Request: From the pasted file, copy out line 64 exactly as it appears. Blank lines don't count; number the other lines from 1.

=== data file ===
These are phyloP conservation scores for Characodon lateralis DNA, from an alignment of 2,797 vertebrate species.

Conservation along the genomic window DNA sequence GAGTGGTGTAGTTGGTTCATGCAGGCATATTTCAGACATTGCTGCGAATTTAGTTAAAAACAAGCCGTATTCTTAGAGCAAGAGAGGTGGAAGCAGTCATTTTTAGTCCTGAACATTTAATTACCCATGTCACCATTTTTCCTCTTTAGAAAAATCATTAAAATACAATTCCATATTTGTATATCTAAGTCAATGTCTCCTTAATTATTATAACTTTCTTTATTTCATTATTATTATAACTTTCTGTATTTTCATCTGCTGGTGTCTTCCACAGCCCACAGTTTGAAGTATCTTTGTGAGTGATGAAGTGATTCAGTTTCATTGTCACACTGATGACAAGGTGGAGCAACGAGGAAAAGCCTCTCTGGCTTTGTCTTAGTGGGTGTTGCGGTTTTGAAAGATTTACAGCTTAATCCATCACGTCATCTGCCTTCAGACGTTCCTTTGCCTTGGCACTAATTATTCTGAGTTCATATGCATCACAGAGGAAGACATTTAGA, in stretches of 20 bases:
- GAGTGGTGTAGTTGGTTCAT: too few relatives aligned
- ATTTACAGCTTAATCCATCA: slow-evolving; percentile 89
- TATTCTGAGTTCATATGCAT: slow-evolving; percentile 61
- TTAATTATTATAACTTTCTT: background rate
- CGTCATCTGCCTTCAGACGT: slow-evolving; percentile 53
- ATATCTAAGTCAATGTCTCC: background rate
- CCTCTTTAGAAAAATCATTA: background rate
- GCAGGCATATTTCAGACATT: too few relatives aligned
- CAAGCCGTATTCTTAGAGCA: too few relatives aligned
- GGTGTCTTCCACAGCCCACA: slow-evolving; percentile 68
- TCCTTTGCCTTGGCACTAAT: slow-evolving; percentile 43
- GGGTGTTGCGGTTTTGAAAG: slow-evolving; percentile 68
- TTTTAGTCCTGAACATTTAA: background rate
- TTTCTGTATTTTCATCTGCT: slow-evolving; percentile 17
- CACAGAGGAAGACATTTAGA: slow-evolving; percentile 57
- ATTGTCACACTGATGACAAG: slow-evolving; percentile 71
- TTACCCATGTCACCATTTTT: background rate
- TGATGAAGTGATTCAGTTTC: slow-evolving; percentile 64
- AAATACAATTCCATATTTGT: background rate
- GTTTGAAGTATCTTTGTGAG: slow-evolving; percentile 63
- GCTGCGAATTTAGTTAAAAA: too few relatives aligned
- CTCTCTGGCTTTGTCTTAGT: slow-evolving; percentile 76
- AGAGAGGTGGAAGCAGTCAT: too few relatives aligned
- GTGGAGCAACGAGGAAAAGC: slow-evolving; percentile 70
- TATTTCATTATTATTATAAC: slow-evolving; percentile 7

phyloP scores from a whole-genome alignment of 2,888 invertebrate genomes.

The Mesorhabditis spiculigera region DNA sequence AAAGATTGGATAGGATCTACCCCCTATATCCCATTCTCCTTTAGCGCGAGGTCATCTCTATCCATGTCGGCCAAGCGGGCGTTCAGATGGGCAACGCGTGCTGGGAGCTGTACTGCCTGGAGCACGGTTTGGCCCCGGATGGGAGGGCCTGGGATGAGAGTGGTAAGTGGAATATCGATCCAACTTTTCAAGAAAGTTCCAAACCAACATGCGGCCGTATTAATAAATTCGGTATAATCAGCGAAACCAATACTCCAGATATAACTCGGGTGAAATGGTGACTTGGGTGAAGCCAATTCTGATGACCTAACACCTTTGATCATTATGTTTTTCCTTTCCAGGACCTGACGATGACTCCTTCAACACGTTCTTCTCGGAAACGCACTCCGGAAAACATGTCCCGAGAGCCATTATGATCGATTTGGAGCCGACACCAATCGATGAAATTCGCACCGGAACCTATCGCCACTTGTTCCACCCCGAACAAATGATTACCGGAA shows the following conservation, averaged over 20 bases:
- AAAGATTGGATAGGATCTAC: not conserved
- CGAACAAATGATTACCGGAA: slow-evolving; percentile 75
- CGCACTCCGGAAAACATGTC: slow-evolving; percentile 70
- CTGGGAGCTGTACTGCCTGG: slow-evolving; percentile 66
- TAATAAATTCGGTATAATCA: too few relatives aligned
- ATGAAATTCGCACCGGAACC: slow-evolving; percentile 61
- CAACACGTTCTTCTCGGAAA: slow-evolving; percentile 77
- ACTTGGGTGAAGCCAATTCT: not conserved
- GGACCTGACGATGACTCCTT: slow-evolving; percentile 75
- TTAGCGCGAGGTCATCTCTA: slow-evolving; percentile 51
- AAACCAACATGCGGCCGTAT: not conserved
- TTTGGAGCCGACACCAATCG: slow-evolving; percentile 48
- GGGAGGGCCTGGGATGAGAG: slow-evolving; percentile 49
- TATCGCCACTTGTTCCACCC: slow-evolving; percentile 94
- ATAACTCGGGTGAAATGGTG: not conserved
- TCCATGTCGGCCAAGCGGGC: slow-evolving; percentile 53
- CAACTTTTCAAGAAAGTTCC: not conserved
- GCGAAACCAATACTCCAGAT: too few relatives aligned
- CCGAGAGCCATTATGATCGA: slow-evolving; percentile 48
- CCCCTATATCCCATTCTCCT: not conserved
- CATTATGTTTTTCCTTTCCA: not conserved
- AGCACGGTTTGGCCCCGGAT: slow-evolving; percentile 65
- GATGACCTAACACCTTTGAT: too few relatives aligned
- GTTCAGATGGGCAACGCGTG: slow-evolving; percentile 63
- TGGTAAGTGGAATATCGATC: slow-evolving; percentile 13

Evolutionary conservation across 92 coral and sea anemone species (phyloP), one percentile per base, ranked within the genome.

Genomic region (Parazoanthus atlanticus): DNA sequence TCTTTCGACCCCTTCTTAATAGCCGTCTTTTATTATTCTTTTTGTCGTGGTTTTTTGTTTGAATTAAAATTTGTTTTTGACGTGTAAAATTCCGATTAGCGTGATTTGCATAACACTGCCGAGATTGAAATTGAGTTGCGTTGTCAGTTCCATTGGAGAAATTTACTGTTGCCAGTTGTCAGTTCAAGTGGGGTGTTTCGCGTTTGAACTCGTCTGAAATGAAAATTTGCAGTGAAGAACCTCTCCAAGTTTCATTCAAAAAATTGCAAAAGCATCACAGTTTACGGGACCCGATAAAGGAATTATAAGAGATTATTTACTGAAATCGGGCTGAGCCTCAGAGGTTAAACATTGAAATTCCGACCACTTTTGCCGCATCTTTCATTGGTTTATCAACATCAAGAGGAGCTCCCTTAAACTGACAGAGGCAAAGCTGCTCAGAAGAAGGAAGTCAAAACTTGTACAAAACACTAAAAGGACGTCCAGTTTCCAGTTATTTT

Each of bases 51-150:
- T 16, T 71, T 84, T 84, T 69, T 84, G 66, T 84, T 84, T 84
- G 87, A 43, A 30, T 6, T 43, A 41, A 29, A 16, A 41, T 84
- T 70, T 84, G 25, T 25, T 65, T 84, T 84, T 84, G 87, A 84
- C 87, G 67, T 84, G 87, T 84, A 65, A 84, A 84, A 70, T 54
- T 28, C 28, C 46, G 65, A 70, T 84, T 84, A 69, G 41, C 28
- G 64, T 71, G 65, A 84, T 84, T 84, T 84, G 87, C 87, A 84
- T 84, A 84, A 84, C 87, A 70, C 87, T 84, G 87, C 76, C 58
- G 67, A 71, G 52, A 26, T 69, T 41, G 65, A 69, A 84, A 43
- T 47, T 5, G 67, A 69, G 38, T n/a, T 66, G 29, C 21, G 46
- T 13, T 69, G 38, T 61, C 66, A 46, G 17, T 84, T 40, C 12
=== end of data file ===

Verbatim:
- T 84, A 84, A 84, C 87, A 70, C 87, T 84, G 87, C 76, C 58